Yes, you. Write a letter (pen on paper; maybe even cursive if you know how). People will love you for it. Really. I got an email from someone recently who noted, “It was good to get a handwritten letter from someone.”
What’s funny is I don’t think I sent much of a letter; I was sending a check, and because the receiver was a relative, I jotted down a bit else of what was happening with our family.
I’ll admit, I rarely write letters anymore. Mostly at Christmas time, and then more often than not, I send a blanket newsletter–although I usually add a few extra personal handwritten lines at the end.
BUT, I am a letter writer from way back. I was a child when I started writing letters—nine, ten years old maybe. I wrote to my school friends when they moved, to an older cousin who lived far away. When I went away to college I wrote my parents, my grandma, my great-aunts, people from church. In the 1980s when I lived in China, handwritten letters were my lifeline to family and friends so very far away.
I loved stationery and pretty stamps. I was a big spender when it came to a stationery catalogue company to which I subscribed; a collector of anything new and different or that tickled my fancy. I especially liked if the matching envelopes were particularly wonderful—sometimes transparent, other times just amazingly cute. One time I got some cards which included beautiful little black and white guinea feathers. My cache of cards and stationery lasted decades (not because I didn’t use it, but because I ordered so much on a regular basis.)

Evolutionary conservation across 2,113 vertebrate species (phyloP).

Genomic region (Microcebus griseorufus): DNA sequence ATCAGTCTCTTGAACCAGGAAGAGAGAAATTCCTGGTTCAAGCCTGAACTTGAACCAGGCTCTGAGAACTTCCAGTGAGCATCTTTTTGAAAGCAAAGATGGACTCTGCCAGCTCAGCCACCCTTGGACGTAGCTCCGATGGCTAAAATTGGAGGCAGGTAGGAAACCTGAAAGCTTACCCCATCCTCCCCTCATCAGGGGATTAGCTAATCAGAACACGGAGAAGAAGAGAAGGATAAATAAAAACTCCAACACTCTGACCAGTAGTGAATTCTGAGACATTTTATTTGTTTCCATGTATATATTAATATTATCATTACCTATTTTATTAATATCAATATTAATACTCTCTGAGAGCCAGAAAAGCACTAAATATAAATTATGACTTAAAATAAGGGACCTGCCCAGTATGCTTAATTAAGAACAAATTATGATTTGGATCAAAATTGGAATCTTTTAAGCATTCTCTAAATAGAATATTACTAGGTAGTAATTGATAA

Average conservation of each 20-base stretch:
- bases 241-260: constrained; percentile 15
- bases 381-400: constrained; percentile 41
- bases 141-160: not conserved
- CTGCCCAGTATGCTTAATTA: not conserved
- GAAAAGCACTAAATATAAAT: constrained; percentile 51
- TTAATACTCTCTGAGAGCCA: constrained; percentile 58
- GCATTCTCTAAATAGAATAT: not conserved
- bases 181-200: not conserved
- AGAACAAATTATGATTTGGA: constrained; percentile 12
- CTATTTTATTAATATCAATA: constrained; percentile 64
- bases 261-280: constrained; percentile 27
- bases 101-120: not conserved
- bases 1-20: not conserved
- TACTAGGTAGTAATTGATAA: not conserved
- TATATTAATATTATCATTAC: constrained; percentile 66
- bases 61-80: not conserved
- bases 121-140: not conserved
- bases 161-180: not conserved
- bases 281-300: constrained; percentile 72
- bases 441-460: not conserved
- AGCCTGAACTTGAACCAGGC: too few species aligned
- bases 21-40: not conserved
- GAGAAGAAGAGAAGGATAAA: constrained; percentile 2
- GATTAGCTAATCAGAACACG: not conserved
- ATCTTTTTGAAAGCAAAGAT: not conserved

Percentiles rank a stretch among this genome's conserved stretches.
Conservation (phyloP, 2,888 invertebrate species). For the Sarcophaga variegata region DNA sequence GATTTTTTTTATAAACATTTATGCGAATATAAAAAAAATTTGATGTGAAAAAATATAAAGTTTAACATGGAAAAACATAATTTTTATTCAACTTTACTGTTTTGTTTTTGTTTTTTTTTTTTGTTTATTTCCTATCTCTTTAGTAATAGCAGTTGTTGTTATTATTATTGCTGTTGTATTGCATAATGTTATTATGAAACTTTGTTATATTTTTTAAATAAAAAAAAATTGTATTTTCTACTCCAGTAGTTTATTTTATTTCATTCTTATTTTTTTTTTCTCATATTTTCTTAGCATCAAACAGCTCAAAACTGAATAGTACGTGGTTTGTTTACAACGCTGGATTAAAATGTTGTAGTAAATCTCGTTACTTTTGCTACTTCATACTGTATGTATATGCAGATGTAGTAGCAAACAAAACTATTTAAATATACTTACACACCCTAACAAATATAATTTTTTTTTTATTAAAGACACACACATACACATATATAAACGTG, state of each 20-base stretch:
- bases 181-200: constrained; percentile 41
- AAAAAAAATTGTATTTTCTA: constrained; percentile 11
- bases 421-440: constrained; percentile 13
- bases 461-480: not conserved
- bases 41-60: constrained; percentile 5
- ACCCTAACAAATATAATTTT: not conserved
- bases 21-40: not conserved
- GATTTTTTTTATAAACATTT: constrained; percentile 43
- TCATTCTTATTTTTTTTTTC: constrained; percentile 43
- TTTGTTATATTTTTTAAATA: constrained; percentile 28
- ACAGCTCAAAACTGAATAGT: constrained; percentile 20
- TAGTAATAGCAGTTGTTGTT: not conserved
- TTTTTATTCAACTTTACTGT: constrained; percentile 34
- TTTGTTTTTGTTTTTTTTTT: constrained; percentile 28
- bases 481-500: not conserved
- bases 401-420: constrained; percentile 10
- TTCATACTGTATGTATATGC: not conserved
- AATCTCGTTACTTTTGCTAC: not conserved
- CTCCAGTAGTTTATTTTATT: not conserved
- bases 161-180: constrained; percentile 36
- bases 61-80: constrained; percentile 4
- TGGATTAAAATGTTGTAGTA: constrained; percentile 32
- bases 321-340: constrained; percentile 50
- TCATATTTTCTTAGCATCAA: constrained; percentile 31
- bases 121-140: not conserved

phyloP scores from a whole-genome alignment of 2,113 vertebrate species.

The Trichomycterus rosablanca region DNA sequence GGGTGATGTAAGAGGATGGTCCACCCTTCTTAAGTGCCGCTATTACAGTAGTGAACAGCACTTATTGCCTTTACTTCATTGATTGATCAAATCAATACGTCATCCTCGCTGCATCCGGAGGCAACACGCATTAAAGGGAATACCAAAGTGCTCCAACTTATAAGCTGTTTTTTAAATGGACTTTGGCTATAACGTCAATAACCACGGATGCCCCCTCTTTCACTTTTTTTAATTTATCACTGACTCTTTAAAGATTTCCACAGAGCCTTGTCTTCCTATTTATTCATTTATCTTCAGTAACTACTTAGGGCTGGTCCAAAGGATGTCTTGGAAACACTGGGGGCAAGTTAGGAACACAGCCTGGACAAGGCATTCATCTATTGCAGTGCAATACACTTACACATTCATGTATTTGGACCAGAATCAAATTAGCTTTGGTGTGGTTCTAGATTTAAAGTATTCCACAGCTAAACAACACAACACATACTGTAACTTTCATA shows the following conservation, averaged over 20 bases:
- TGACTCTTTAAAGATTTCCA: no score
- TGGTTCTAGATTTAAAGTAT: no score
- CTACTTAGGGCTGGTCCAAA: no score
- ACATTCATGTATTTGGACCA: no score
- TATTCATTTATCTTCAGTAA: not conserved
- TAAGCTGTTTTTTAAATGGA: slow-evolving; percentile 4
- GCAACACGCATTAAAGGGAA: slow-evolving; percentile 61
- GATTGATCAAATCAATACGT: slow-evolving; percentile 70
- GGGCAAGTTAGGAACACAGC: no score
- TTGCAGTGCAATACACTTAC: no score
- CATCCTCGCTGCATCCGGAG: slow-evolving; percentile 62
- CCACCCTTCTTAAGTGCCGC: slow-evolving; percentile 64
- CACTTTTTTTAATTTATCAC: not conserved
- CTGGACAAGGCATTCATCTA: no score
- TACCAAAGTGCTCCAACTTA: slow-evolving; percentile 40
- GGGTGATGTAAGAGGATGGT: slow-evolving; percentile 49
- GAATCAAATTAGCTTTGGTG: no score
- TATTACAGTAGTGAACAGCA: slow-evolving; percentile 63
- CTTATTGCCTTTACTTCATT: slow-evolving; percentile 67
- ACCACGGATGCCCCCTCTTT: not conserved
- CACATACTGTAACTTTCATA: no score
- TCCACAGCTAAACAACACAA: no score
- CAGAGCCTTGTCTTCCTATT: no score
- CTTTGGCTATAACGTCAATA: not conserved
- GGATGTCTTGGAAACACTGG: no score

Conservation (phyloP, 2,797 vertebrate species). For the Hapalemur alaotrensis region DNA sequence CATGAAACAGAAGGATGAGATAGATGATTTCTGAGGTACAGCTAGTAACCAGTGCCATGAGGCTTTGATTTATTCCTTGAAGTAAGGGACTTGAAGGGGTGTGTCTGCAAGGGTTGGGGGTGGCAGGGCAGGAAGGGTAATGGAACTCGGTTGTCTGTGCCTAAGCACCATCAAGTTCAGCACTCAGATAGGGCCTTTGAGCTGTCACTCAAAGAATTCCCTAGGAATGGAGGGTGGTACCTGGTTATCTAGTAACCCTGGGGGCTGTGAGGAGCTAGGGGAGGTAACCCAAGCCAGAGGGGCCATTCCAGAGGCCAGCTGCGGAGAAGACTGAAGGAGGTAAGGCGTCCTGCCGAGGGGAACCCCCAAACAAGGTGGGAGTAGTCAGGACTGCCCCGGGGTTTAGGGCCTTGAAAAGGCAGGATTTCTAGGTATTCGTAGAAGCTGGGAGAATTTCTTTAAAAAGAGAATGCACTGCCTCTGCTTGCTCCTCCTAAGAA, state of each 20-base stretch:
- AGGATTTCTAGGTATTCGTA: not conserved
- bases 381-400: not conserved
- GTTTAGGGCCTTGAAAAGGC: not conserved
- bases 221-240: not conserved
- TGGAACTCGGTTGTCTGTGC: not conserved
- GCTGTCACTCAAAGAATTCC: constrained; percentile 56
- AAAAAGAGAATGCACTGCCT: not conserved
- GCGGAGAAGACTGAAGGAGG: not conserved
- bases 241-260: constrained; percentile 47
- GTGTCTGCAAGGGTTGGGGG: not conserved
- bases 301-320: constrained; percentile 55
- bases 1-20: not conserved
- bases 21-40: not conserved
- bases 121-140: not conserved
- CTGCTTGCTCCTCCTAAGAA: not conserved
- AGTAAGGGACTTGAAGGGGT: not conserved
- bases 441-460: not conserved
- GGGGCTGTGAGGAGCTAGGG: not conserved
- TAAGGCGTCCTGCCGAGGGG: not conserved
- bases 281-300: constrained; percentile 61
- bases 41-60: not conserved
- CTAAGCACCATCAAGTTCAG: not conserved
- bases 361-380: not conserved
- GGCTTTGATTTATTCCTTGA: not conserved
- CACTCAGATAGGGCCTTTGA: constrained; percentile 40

But now it’s gone. And guess what? I cannot find stationery anywhere. I have visited most of the big stores in my area–some of which have entire aisles labeled “stationery.”
But what do I find there? Blank notecards, narrow to-do list pads, thank you notes, empty journaling books, decorated printer-sized paper. It’s not what I want! I do not want printer paper and to-do lists. I want stationary, maybe 5 ¾ by 7 ½ or 6 ¼ by 8 ½. Simple but cute stationery with sweet matching envelopes.
After coming up empty in the major stores, I’ve started scouring thrift stores. What have I found? Notecards, blank books, decorated printer-sized paper.
How will we save the post office if we can’t even find stationery? Yes, I know, there’s always lined notebook paper—but that’s so school! And blank cards? So limited!!
Give me back my stationery.
The hunt continues.
In the meantime, write someone a letter. I know you can do it.